The last five years have brought about catastrophic weather, sweeping political unrest in the Middle East and Northern Africa, and a global financial crisis of historic proportions. And yet, on the whole, the world has emerged happier than it was before, according to the UN World Happiness report released on Monday.
The report, which measured happiness across the world using six subcategories—GDP per capita, life expectancy, social support, perceptions of corruption, prevalence of generosity, and freedom to make life choices—found that increases in global happiness were largely driven by changes in specific regions—most specifically Latin America and the Caribbean, East Asia and Sub-Saharan Africa. Conversely, dwindling results in Western Europe, North America, South Asia and the Middle East and North Africa dragged on the global uptick.
Improvements in the quality of life have been most pronounced in Latin America and the Caribbean and Sub-Saharan Africa, where the vast majority of countries included in the survey reported significant increases in happiness—a handful of which registered the largest increases from 2007 to 2012 (see below). The spike is largely due to sharp decreases in perceptions of corruption and increases in life-choice freedoms.
On the opposite side of the spectrum sit the Middle East and Northern Africa, where political unrest has unraveled much of the region, and North America and Western Europe, the regions hit hardest by the financial crisis. Despite modest increases in GDP per capita, the regions suffered significant decreases in happiness, largely caused by substantial dips in perceived social support and life-choice freedoms. Egypt, the recent epicenter of North African political unrest, suffered the largest drop in happiness from 2007 to 2012 amongst all countries.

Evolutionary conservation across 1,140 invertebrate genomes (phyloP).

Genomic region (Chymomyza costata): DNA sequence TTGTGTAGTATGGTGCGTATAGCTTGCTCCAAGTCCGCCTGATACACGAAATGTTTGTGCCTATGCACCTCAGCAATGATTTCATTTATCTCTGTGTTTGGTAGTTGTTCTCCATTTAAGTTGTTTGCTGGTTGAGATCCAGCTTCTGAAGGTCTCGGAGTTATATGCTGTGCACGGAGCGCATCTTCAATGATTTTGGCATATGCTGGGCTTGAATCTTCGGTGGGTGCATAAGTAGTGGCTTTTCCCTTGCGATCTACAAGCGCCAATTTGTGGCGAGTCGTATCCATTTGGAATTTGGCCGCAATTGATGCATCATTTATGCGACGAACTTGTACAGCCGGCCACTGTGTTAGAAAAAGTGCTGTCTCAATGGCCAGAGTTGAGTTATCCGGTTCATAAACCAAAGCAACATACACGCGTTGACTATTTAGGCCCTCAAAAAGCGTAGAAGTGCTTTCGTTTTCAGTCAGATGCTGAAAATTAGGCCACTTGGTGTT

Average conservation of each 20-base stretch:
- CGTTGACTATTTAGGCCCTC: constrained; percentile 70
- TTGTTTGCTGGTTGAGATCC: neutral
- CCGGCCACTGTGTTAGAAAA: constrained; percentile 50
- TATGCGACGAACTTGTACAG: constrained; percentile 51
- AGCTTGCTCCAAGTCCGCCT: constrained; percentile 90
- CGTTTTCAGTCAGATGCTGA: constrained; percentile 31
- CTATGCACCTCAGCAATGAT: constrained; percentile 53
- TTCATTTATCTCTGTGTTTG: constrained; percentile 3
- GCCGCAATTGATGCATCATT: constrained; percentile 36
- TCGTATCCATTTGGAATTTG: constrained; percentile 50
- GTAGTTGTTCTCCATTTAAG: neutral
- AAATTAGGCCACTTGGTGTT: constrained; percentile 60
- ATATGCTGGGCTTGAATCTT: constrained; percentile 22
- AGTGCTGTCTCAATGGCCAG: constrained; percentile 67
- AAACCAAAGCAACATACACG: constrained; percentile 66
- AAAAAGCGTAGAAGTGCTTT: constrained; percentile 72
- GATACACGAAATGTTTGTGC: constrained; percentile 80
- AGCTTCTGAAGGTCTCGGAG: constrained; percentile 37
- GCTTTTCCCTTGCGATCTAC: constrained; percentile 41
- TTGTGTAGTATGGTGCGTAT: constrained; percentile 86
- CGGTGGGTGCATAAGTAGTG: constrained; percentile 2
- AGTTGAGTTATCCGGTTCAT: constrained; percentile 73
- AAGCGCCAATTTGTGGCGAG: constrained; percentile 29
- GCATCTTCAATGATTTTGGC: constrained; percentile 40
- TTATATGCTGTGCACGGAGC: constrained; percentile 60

On the surface, the bulk of the findings, especially those associated with drops in happiness, are more or less common sense; Political strife and violence and financial crises have understandably taken their toll on certain regions. But drilling down more specifically, overall happiness is most in line with a peoples’ freedom to make life choices. Events like civil war and financial crises have impinged on people’s freedoms and, by extension, limited their happiness.
In all regions save for the Commonwealth of Independent States, a boost in perceived freedoms accompanied a boost in happiness, and, conversely, decreases in perceived freedoms were paired with in decreases in happiness. Money, social support, corruption, and the other factors may not be as related to happiness as freedom. Last December, Economist Miles Kimball noted a similar trend. For his National Bureau of Economic Research Working Paper “Beyond Happiness and Life Satisfaction: Toward Well-Being Indices Based on Stated Preference,” he asked 4,600 US adults to “identify both what people wanted for themselves and what they wanted for the nation as a whole.” Kimball found that freedom came first.
Of course, just because perceived freedom coincided most closely with happiness doesn’t mean the relationship is causal. But more and more countries seem to be making that jump; many have started looking to happiness metrics as one way to measure government success. Bhutan’s Gross National Happiness Index, for instance, includes 124 components—some of which are economic, but many of which are not. Brazil, New Zealand and the UK, among others, are hopping on the happiness bandwagon.